The Jewish Roots of Christianity
Since the Holocaust, both Jewish and Christian scholars have rediscovered the Jewish roots of Christianity. This conference will explore those roots and discuss their continuing implications for Christian theology and practice. Speakers are leading scholars who will present cutting-edge results from recent work.
- Archbishop Foley Beach, Anglican Church in North America
- Mark Gignilliat, Beeson Divinity School
- Sarah Hall, Trinity School for Ministry
- Mark Kinzer, Messianic Jewish Theological Institute
- Eugene Korn, Center for Jewish-Christian Understanding and Cooperation
- Gerald McDermott, Beeson Divinity School
- David Moffitt, University of St. Andrews
- Isaac Oliver, Bradley University
- Matthew Olver, Nashotah House
- Jen Rosner, Fuller Seminary
- David Rudolph, The King's University
- Matthew Thiessen, McMaster University
Conference Speakers' Bios
Archbishop Foley Beach
Foley Beach served as the Rector and Pastor of Holy Cross Anglican Church in Loganville, Georgia from its founding in 2004. In 2010 he was consecrated as the first Bishop of the Anglican Diocese of the South. After election by the ACNA College of Bishops, he began serving as Archbishop of the province in 2014.
Beach is a graduate of Gordon-Conwell Theological Seminary, the School of Theology at the University of the South, and Georgia State University. He has served in ministry with Young Life, the Episcopal Church, and the Anglican Church. His passion is to share the Word of God in such a way as to help others discover the incredible living Jesus. Married for more than 30 years, he and his wife, Allison, have two grown children and make their home in the Metro-Atlanta area.
Mark S. Gignilliat
Mark Gignilliat has taught Hebrew, Old Testament Exegesis, and Biblical Theology at Beeson Divinity School since 2005. Before coming to Beeson, he taught at Wycliffe Hall, University of Oxford. Dr. Gignilliat published Paul and Isaiah’s Servants in 2007, Karl Barth and the Fifth Gospel: Barth’s Theological Exegesis of Isaiah in 2009 and contributed to Evangelicals and the Nicene Faith (Baker, 2011). He is most recently the author of A Brief History of Old Testament Criticism (Zondervan, 2012). He has published articles in journals such as Scottish Journal of Theology, Biblica, The Journal for Theological Interpretation, Zeitschrift für die Alttestamentliche Wissenschaft, and International Journal of Systematic Theology. Dr. Gignilliat serves as canon theologian at the Cathedral Church of the Advent in Birmingham. He is married to Naomi and they have three sons and one daughter.
Sarah Lebhar Hall
Sarah Hall has served as an adjunct professor of Hebrew and Hebrew Bible at Gordon Conwell Theological Seminary since 2006, and currently also teaches for Trinity School for Ministry. She completed her doctoral work in Old Testament at Cambridge University, UK. Her undergraduate degree was in British History at Princeton University, with a focus on ecclesiastical history. She served on the writing team for the ACNA's new Anglican catechism. Dr. Hall has been involved in youth ministry for decades, and is currently on staff at Incarnation Anglican Church in Tallahassee, FL as the director of family ministry. She is married to The Rev. Jon Hall and has two children.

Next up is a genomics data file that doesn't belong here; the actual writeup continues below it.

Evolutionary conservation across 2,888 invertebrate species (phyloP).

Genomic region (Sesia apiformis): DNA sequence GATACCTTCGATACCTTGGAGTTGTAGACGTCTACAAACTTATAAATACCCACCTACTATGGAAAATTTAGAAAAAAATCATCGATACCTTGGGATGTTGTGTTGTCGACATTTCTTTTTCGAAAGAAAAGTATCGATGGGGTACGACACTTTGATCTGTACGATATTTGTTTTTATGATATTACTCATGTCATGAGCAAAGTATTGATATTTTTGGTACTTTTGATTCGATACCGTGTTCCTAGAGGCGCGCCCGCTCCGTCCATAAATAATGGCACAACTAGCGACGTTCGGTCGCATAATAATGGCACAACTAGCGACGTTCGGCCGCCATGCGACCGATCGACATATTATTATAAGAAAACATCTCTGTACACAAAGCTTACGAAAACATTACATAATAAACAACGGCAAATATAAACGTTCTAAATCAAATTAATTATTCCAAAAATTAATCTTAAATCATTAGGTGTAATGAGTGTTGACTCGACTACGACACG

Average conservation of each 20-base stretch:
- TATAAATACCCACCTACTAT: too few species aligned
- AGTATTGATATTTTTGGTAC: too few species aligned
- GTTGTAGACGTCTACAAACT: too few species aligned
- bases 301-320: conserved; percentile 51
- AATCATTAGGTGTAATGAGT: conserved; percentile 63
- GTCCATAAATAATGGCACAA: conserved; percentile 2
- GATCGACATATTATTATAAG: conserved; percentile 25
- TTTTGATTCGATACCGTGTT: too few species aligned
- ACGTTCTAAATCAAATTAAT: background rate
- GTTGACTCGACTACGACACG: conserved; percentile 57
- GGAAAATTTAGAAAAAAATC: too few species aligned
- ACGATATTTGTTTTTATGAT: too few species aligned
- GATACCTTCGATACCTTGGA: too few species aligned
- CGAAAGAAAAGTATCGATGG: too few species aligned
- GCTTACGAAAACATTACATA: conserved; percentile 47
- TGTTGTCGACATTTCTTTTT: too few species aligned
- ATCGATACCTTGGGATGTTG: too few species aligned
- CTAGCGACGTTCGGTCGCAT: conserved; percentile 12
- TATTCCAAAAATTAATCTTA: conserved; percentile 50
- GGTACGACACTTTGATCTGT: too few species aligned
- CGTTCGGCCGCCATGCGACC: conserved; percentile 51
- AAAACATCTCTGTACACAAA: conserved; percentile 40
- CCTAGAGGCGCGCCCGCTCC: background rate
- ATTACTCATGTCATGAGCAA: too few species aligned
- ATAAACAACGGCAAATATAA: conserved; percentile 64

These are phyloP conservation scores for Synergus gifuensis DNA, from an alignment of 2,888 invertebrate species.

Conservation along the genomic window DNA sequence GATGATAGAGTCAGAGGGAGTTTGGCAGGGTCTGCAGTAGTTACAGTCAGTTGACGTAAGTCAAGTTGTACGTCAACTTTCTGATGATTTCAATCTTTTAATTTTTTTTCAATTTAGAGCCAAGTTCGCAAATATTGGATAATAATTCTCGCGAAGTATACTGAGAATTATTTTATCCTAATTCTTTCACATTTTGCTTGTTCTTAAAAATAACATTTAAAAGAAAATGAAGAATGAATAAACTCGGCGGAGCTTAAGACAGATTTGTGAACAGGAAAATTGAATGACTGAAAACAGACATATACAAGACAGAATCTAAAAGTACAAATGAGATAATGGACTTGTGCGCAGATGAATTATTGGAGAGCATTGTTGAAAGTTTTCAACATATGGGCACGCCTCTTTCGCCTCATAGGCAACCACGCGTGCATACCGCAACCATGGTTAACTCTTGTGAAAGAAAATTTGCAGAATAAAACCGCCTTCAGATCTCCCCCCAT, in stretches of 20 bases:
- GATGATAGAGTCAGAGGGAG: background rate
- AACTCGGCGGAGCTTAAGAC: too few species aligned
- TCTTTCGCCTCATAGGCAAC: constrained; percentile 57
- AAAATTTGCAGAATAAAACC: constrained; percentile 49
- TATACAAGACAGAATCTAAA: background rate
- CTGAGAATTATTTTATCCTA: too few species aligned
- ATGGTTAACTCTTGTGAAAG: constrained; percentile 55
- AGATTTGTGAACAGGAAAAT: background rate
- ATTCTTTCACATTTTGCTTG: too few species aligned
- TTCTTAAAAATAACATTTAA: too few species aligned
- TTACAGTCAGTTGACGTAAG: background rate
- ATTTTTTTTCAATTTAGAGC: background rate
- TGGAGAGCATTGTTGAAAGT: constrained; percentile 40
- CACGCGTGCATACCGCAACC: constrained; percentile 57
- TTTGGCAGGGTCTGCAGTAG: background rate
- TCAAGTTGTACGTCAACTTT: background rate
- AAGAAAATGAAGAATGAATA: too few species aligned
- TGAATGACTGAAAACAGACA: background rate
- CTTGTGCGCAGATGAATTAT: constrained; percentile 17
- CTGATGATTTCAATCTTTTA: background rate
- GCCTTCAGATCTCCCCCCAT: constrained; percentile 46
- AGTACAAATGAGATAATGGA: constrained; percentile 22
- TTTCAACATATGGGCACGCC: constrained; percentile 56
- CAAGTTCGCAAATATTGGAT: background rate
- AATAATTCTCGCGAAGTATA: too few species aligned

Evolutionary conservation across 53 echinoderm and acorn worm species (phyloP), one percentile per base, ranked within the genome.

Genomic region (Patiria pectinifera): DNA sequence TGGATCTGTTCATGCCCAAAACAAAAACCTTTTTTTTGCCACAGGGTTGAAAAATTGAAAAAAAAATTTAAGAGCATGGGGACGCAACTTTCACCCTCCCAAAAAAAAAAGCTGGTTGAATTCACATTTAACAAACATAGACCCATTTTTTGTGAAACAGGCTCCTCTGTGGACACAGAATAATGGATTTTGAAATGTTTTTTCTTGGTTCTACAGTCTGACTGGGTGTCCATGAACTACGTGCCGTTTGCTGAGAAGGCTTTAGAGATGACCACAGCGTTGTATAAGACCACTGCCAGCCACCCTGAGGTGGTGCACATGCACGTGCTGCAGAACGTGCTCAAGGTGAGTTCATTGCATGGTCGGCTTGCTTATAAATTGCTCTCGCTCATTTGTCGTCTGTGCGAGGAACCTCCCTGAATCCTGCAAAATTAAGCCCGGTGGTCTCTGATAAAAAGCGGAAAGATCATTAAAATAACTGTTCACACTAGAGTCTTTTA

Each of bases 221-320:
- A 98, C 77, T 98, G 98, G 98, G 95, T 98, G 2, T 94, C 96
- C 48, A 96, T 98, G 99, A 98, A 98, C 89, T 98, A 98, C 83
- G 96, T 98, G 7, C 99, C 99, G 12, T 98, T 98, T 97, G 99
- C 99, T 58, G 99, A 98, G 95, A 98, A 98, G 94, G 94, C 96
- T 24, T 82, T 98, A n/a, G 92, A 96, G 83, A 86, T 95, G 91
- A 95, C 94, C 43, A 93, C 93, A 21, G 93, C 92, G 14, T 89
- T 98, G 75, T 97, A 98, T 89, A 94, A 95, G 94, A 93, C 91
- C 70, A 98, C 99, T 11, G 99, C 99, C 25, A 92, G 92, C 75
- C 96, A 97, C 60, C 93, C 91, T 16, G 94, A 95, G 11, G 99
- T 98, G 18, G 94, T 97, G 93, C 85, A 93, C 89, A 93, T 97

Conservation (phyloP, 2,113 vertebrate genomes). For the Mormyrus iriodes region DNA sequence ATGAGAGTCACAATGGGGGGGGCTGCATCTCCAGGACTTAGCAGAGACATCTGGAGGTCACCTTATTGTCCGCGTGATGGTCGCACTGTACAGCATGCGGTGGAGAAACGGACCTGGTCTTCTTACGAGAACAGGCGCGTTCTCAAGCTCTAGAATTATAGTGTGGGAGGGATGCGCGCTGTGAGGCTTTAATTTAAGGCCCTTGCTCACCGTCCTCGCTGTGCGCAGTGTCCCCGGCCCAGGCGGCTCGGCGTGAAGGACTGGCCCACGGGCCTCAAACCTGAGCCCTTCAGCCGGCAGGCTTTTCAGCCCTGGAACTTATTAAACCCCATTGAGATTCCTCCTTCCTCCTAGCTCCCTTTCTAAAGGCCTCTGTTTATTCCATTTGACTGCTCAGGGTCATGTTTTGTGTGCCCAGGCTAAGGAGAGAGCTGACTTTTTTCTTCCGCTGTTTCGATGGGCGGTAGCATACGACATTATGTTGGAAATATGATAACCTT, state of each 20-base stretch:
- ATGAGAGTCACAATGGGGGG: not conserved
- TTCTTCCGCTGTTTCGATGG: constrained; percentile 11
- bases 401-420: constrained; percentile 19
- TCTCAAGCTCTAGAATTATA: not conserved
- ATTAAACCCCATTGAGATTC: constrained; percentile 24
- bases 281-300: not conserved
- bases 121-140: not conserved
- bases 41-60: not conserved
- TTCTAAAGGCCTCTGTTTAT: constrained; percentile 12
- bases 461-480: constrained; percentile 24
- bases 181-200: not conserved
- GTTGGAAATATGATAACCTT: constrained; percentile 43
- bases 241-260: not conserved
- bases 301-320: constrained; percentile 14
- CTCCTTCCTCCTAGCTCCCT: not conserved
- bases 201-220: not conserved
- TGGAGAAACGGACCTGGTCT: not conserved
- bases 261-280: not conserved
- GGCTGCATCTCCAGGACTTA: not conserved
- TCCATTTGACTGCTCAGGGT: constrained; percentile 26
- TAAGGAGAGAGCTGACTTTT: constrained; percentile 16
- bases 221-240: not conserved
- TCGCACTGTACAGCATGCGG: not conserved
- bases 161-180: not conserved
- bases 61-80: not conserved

Mark S. Kinzer
Mark Kinzer is senior scholar and president emeritus of Messianic Jewish Theological Institute, a graduate school preparing leaders for service in the Messianic Jewish movement, and is co-chair of the Helsinki Consultation on Jewish Continuity in the Body of Christ. He is the author of Post-missionary Messianic Judaism (2005), Israel’s Messiah and the People of God (2011), Searching Her Own Mystery (2015), and Jerusalem Crucified, Jerusalem Risen (2018). He received his Ph.D. in Near Eastern Studies from the University of Michigan (1995), and his rabbinical ordination from the Union of Messianic Jewish Congregations (2001).
Eugene B. Korn
Eugene Korn earned a Ph.D. in moral philosophy at Columbia University of New York. He is the academic director of The Center for Jewish-Christian Understanding and Cooperation in Israel, which he helped found, and co-directs its Institute of Theological Inquiry. He has taught philosophy at Columbia and Yeshiva Universities and Jewish Studies in Seton Hall’s graduate department of Christian-Jewish Studies. He is a principal author of the 2015 Orthodox Rabbis Statement on Christianity, “To Do the Will of our Father in Heaven.” and contributor and co-editor of Plowshares into Swords? Reflections on Religion and Violence, Returning to Zion: Christian and Jewish Perspectives, Covenant and Hope: New Frontiers in Jewish and Christian Theology, Jewish Theology and World Religions, The Jewish Connection to the Land of Israel—A Brief Introduction for Christians and Two Faiths, One Covenant? Rabbi Korn lives in Jerusalem, Israel with his wife, Lila Magnus Korn. They are blessed with three children and seven grandchildren, who live in Israel and the United States.
Gerald R. McDermott joined the Beeson Divinity school faculty in 2015 as the Anglican Professor of Divinity, and teaches in the areas of history and doctrine, world religions, Anglican studies and Jonathan Edwards. He is the author, co-author or editor of many books, including A Trinitarian Theology of Religions (with Harold Netland), Jonathan Edwards Confronts the Gods, The New Christian Zionism: Fresh Perspectives on Israel and the Land, Israel Matters: Why Christians Must Think Differently about the People and the Land, Cancer: A Medical and Spiritual Guide for Patients and their Families, and Famous Stutterers. His academic research focus has been three-fold: Jonathan Edwards, Christian understandings of other religions, and the meaning of Israel. As a renowned Edwards scholar, McDermott has produced six books on Edwards; his Theology of Jonathan Edwards (coauthored with Michael McClymond) won Christianity Today’s 2013 award for Top Book in Theology/Ethics. McDermott joined the faculty of Roanoke College in 1989, and in 2008 became the Jordan-Trexler Professor of Religion until coming to Beeson. An Anglican priest, he is teaching pastor at Christ the King Anglican Church, and is married to Jean. Together they have three sons and twelve grandchildren.